According to Pact’s 2013 Out of London Report, there were 33 indies and four subsidiaries in the south-west, but the importance of the BBC can be seen in the credits of the post-production companies based in the city.

Big Bang Post, which has four sites in Bristol and recently celebrated its 10th birthday, has provided picture and sound work on the broadcaster’s Natural World strand, and claims to post-produce most BBC4 content made in the city, such as The First Georgians: The German Kings Who Made Britain and the Timeshift series.

Colourist, online editor and Big Bang Post co-founder Tim Bolt says that although there are busy and quiet periods, the post market in Bristol is expanding rather than contracting.

Doghouse Post Production co-founder Julian Barton Hill estimates that 80% of his company’s broadcast work comes from the BBC, but he is confident of further growth. Doghouse opened in 2005 with three suites, two editors and a runner, and has now grown to 15 staff, 12 edit suites, two grading suites and a dubbing theatre. In anticipation of an increase in work, Barton Hill intends to add another dubbing theatre and recently recruited Big Bang Post’s Fred Tay as a colourist, heading up an expanding graphics division.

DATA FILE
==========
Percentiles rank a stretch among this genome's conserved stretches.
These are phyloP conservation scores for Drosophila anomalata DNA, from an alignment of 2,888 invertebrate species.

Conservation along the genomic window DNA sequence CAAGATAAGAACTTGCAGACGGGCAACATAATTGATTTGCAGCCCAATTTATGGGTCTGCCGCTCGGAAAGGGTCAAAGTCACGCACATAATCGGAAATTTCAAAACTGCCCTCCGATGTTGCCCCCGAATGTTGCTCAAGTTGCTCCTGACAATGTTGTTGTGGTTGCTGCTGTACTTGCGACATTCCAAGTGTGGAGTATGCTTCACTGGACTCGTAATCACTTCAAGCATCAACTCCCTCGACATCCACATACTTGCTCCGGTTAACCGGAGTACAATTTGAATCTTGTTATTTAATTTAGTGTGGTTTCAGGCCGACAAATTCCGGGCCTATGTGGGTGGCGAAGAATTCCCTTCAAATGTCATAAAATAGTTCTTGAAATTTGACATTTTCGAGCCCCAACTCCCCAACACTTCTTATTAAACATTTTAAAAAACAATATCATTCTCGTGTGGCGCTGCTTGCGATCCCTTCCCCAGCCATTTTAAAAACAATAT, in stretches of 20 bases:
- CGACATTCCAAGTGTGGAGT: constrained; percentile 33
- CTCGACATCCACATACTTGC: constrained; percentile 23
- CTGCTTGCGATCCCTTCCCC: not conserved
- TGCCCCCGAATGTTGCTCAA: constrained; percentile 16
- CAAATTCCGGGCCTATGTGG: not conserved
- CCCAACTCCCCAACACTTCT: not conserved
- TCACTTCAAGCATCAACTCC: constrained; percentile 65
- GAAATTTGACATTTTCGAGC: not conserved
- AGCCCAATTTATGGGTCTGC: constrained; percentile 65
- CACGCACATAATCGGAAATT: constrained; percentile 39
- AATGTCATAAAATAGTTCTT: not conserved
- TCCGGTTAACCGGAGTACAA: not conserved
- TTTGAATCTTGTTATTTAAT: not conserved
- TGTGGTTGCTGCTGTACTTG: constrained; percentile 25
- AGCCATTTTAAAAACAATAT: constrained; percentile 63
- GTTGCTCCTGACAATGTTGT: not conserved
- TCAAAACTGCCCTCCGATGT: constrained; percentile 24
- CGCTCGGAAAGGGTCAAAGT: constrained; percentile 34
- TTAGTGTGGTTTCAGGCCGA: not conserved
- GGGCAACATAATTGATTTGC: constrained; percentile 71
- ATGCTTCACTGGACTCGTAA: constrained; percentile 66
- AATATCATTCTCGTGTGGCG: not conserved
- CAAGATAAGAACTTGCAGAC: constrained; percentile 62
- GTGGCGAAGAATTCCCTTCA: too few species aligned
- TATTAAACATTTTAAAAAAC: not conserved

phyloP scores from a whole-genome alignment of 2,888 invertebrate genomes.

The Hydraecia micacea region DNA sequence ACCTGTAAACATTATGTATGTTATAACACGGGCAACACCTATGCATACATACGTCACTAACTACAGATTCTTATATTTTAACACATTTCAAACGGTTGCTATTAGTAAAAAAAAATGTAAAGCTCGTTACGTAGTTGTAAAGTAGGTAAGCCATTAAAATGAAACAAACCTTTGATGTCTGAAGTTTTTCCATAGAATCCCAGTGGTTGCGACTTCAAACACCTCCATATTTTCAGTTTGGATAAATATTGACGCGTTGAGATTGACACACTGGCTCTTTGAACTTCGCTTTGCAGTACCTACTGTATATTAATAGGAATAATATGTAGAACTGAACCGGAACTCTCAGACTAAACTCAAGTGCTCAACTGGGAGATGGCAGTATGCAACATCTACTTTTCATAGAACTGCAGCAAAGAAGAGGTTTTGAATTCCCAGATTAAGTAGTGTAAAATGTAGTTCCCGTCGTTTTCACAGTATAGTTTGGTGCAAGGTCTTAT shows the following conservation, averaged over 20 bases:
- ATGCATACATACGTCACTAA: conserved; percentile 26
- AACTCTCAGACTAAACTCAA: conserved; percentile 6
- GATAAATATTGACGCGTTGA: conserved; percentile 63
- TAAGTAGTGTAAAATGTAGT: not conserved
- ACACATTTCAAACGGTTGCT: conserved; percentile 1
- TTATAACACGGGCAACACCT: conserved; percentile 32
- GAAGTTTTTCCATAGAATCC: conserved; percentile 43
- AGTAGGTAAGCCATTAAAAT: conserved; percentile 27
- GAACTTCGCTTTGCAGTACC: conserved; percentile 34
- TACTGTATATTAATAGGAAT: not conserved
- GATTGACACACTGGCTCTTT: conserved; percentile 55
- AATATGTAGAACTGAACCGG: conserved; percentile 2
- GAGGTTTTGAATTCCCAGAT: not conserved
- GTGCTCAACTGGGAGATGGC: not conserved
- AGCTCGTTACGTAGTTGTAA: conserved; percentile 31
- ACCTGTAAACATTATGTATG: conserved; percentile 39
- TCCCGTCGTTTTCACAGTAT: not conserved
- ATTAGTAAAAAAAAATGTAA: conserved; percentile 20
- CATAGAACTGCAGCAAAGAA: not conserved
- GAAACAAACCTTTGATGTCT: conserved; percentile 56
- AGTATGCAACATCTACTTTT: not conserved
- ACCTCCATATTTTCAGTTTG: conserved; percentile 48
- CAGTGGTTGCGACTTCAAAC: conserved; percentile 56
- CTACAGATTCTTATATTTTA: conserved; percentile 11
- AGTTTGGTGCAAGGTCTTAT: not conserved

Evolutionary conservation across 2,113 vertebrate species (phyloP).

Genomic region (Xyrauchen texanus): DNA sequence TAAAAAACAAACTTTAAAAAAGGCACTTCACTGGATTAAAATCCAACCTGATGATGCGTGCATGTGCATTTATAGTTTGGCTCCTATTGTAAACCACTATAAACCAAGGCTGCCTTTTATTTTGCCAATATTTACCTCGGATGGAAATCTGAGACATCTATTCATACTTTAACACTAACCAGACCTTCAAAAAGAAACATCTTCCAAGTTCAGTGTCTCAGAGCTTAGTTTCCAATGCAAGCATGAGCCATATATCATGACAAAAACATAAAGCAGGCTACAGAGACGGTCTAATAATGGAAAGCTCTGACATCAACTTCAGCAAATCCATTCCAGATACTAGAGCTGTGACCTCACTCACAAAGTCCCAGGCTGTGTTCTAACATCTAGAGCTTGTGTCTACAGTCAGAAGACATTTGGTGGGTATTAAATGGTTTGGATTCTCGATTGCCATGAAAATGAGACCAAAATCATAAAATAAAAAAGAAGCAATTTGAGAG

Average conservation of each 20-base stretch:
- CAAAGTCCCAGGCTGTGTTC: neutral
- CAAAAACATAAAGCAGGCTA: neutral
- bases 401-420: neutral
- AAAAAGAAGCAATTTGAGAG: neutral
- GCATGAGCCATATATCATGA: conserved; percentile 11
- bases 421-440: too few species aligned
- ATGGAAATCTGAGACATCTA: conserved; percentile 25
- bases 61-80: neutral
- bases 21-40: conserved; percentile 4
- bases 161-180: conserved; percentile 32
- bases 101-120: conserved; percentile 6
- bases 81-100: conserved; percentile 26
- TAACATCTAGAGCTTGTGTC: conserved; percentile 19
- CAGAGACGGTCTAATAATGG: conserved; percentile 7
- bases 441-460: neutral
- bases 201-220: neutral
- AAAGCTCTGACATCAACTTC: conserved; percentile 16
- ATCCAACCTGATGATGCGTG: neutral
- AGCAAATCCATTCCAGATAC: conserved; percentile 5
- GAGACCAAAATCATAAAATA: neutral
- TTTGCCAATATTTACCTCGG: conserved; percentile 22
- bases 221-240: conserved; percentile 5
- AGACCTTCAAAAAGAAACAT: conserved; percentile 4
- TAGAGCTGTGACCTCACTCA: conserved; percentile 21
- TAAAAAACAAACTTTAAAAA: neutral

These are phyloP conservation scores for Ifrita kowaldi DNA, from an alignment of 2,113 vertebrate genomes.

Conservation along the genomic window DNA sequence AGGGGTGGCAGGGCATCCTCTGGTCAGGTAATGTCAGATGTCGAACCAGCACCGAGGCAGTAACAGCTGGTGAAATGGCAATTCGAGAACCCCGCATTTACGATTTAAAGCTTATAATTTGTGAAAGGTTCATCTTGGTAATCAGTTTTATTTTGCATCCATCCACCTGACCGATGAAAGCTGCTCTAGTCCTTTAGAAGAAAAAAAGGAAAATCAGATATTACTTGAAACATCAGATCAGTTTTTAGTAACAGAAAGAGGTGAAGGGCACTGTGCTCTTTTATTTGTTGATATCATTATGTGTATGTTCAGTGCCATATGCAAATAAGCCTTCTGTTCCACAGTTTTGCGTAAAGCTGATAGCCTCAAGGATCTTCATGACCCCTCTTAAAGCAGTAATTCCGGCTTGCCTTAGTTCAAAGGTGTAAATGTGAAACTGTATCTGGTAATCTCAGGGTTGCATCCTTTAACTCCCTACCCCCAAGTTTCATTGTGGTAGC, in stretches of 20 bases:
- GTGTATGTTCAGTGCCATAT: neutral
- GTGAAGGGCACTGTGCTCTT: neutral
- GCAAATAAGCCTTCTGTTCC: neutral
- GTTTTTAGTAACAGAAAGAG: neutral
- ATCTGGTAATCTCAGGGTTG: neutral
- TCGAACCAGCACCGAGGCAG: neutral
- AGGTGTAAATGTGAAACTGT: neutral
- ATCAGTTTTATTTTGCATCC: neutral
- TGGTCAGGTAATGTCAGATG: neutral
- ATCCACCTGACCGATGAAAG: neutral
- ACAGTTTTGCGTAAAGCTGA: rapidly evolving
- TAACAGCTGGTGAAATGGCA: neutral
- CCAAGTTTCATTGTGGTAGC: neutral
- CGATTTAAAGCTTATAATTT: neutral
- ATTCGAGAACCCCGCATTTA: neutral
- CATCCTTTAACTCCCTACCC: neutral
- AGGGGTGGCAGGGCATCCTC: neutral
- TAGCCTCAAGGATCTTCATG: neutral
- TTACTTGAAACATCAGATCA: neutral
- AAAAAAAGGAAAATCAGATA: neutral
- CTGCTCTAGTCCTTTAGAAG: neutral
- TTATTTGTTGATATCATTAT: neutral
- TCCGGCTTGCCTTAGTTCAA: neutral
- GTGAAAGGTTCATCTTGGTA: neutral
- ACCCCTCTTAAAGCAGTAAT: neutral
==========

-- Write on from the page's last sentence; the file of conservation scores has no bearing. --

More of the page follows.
Just over a year ago, Soho post facility Evolutions spotted an opportunity for expansion and gave the region’s production sector the ultimate vote of confidence when it opened a 30-suite facility on Whiteladies Road, nestled among the city’s other post firms and near to the BBC.

It made the move with some key clients already on board, such as Dragonfly, producer of C4’s One Born Every Minute, which is currently shot at a hospital in the city, and RDF. Indeed, Dragonfly has taken office space in Evolutions’ Bristol building.

Evolutions’ presence has caused a stir among the well-established post community, with some suggesting that the newcomer is undercutting other facilities in a bid to carve out market share.

Evolutions Bristol head of postproduction Gabriel Wetz insists that is not the case: “We totally refute any suggestion that we are undercutting other facilities; quite the opposite – we have found that others have used price to win clients from us. The market in Bristol has its own rate structure and we have found ourselves often to be the most expensive. We believe in the rates that we offer as we continue to invest in the best talent and facilities in Bristol.”

Period of consolidation

Wetz says the past year has been spent consolidating, allowing new clients to familiarise themselves with the facility, and building an efficient workflow to allow production firms like RDF and Oxford Scientific to split work between Bristol and London. “We have been relatively full, working across commercials, non broadcast work, daytime programming, docs and Natural History Unit work, and we can see that autumn will be a busy time,” he says.